This pie is best eaten the same day it is made. To make the grape puree, follow my instructions as written in the body of the post. Or these instructions.
The crumb topping is rather sparse, but it’s plenty. Trust me.
½ recipe of rich butter pastry
3 cups grape puree (from four cups of whole grapes? Five? Not sure…)
½ cup sugar
3 tablespoons cornstarch
juice of half a lemon (1-2 tablespoons)
1 tablespoon butter
½ of a recipe of crumb topping (recipe follows)
Line a 9-inch pie pan with the pastry. Crimp the edges. Set in the fridge until ready to fill and bake.
Measure the grape puree, sugar, and cornstarch into a saucepan and cook over medium-high heat, stirring occasionally, until bubbly and slightly thickened. Remove from the heat and stir in the lemon juice and butter.
Pour the filling into the pie pastry. Top with crumbs. Bake on the bottom oven rack at 400 degrees for 20-30 minutes or until the pastry is deeply browned and the filling bubbles.
Cool to room temperature. Serve with vanilla ice cream.
Adapted from The Mennonite Community Cookbook.
¾ cup flour
¼ cup each brown sugar and white sugar
6 tablespoons butter
Mix everything together with your fingers until sandy and crumbly. Use half the crumbs on one pie and freeze the rest for another pie.
This same time, years previous: a day in the life, the quotidian (9.21.15), the quotidian (9.22.14), when the relatives came, vacationing till it hurts.
Also, how do you do your grape juice?
I have made grape pies for years in my café, and people love them! I never knew you could freeze the filling though?! Did you make the filling all the way to the point that you would pour it in the shell and then freeze? That would extend the season of my hungry for grape pie customers by a little bit longer! Your pies are gorgeous!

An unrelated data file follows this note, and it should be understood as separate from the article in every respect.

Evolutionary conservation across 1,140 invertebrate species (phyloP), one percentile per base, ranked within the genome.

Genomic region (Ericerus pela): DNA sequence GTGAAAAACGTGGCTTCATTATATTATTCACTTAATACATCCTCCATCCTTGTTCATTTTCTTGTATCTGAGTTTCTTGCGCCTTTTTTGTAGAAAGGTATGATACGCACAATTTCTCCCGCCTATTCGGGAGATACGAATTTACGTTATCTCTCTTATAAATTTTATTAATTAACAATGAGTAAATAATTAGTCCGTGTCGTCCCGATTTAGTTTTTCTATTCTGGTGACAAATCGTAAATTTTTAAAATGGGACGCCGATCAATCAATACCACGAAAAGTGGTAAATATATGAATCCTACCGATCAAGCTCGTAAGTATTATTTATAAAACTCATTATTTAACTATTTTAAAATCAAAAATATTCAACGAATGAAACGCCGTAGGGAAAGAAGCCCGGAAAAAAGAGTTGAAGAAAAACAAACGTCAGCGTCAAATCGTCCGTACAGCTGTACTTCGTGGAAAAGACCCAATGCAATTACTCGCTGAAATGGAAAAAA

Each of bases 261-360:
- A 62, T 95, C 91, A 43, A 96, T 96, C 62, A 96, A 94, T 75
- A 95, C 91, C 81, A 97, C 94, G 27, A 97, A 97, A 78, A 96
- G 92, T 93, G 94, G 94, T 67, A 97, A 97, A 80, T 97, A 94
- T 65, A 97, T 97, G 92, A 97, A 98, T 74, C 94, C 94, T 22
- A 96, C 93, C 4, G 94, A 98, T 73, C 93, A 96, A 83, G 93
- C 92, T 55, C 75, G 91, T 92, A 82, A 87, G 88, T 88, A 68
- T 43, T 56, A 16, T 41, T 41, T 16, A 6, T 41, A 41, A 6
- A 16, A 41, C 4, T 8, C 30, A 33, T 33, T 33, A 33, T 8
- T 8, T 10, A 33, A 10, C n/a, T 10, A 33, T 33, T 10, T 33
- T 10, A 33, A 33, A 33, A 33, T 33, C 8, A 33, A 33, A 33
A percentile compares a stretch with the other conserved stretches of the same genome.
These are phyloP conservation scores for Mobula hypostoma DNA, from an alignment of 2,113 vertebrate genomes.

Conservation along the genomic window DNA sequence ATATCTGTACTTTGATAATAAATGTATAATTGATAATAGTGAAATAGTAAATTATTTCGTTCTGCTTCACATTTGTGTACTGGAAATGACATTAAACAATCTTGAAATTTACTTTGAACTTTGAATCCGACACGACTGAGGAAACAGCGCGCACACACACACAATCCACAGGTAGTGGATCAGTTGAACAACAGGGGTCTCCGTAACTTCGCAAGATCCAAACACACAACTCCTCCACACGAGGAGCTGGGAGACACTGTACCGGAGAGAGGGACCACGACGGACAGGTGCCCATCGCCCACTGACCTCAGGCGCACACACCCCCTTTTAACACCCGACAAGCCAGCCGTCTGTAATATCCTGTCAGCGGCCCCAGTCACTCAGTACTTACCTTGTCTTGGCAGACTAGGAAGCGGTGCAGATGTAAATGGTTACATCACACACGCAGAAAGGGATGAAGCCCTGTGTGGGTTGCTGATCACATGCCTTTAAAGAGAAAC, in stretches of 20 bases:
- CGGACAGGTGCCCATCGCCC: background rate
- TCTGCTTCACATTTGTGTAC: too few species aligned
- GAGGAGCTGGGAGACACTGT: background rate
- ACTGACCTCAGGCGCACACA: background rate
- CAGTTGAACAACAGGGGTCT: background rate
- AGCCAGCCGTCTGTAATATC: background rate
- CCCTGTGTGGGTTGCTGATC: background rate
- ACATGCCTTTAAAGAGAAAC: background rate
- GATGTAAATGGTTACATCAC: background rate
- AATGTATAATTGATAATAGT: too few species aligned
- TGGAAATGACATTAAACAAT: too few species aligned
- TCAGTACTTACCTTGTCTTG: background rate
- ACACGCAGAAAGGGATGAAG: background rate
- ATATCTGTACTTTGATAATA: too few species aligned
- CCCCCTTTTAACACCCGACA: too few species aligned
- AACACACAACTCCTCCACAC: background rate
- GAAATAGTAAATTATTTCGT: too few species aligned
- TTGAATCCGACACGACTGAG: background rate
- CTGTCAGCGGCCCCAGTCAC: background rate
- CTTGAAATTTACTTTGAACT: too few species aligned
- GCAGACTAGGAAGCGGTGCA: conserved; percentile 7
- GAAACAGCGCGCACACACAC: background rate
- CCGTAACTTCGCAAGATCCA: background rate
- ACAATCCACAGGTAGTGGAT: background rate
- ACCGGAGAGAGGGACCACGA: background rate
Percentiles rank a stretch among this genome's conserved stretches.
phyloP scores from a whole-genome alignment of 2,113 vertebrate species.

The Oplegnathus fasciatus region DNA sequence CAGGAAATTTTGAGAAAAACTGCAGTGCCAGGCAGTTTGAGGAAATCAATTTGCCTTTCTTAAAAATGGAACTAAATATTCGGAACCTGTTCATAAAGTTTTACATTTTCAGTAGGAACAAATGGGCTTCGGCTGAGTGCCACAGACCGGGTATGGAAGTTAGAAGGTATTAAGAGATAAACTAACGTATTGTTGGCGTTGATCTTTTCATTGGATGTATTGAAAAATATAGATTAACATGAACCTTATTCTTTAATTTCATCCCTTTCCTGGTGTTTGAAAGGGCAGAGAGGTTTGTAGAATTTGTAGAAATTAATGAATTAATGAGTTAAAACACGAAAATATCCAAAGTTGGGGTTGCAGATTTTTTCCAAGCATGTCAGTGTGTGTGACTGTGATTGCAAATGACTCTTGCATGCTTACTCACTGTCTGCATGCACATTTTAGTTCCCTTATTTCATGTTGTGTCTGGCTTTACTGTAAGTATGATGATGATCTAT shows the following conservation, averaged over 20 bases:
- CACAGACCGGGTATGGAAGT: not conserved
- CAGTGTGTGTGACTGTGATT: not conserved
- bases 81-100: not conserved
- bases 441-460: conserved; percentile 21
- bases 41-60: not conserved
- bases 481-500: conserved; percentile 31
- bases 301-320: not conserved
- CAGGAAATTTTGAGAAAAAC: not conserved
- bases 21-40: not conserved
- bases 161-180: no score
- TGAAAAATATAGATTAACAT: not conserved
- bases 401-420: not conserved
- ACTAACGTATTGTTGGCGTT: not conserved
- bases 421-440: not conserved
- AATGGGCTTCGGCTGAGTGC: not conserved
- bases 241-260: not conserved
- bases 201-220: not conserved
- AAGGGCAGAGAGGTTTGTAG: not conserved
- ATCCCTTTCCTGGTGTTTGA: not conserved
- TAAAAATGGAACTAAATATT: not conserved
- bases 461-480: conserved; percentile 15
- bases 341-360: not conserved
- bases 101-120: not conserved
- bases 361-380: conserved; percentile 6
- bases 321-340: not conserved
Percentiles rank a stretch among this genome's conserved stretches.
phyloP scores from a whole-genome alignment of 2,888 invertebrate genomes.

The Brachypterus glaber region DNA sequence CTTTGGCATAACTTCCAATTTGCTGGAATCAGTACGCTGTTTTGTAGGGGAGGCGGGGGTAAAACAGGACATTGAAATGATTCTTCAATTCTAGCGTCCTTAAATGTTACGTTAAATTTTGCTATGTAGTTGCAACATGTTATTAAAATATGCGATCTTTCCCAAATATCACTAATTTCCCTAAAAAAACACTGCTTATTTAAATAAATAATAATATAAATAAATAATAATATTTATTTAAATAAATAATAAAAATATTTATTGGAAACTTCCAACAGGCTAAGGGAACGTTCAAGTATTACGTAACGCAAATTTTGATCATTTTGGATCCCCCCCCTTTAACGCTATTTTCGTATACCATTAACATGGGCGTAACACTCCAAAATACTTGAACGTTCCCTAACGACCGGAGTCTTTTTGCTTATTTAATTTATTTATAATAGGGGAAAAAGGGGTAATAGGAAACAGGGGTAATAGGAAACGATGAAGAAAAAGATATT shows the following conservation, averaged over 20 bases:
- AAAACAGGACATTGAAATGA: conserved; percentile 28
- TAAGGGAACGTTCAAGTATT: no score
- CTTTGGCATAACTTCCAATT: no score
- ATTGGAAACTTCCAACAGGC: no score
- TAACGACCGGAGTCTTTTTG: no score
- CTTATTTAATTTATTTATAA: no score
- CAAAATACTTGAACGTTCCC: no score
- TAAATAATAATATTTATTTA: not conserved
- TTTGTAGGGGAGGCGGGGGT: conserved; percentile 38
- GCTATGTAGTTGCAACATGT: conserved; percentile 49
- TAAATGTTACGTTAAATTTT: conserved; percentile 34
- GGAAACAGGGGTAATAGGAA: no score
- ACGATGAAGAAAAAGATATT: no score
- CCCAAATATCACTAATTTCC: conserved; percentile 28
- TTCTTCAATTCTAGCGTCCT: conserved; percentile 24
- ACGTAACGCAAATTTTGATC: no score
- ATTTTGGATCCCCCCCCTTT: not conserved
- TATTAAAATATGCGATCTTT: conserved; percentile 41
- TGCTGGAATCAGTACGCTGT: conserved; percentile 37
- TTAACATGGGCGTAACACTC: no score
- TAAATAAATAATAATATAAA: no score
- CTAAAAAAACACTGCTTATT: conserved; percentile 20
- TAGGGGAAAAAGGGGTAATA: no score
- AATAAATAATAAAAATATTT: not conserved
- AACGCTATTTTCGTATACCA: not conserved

Sounds delicious! One of my favorite grape pie recipes is a Grape Parfait Pie, which is a chilled pie that might work well with your son's concoction. The recipe is quite simple. It's here, halfway down the page: http://www.wengergrapes.com/recipes.htm
I highly recommend it!
Are green grapes popular in the States at all? Come to think of it, whenever I encounter grapes in the American context, whether it's the actual food or grape-flavoured sweets, drinks, etc., it's always the purple grapes or purple-coloured food items. Whereas here (Europe, Poland) while we have both kinds, I think the green grapes are actually much more popular and the first that come to mind.
The pies look gorgeous and I absolutely admire you for separating the skins first and then adding them back in. I think I would have just cut the grapes in half and hope the seeds separate enough to be strained afterwards. But maybe it would not be possible to strain the seeds and keep the skins? I don't know! I just know, I wouldn't bother.
Though I do strain the seeds when I make raspberry jam.
I have never tasted grape pie. They look like a lot of work though but if you keep making them year after year they must be worth it.
I agree, nothing like grape pie! If you are ever looking for a lemon juice substitute (since growing lemons we have found is hard – we get about 1-3 a year!), I love this one! Cook down rhubarb, puree and freeze in ice cube trays. When a recipe calls for lemon juice, pop in an ice cube. It works (at least for our tastes) on sweet and savory things!! Grape and rhubarb is actually quite delicious!
Using rhubarb in place of lemon juice—that's fascinating!
I love grape jelly and grape jam, so must try grape pie!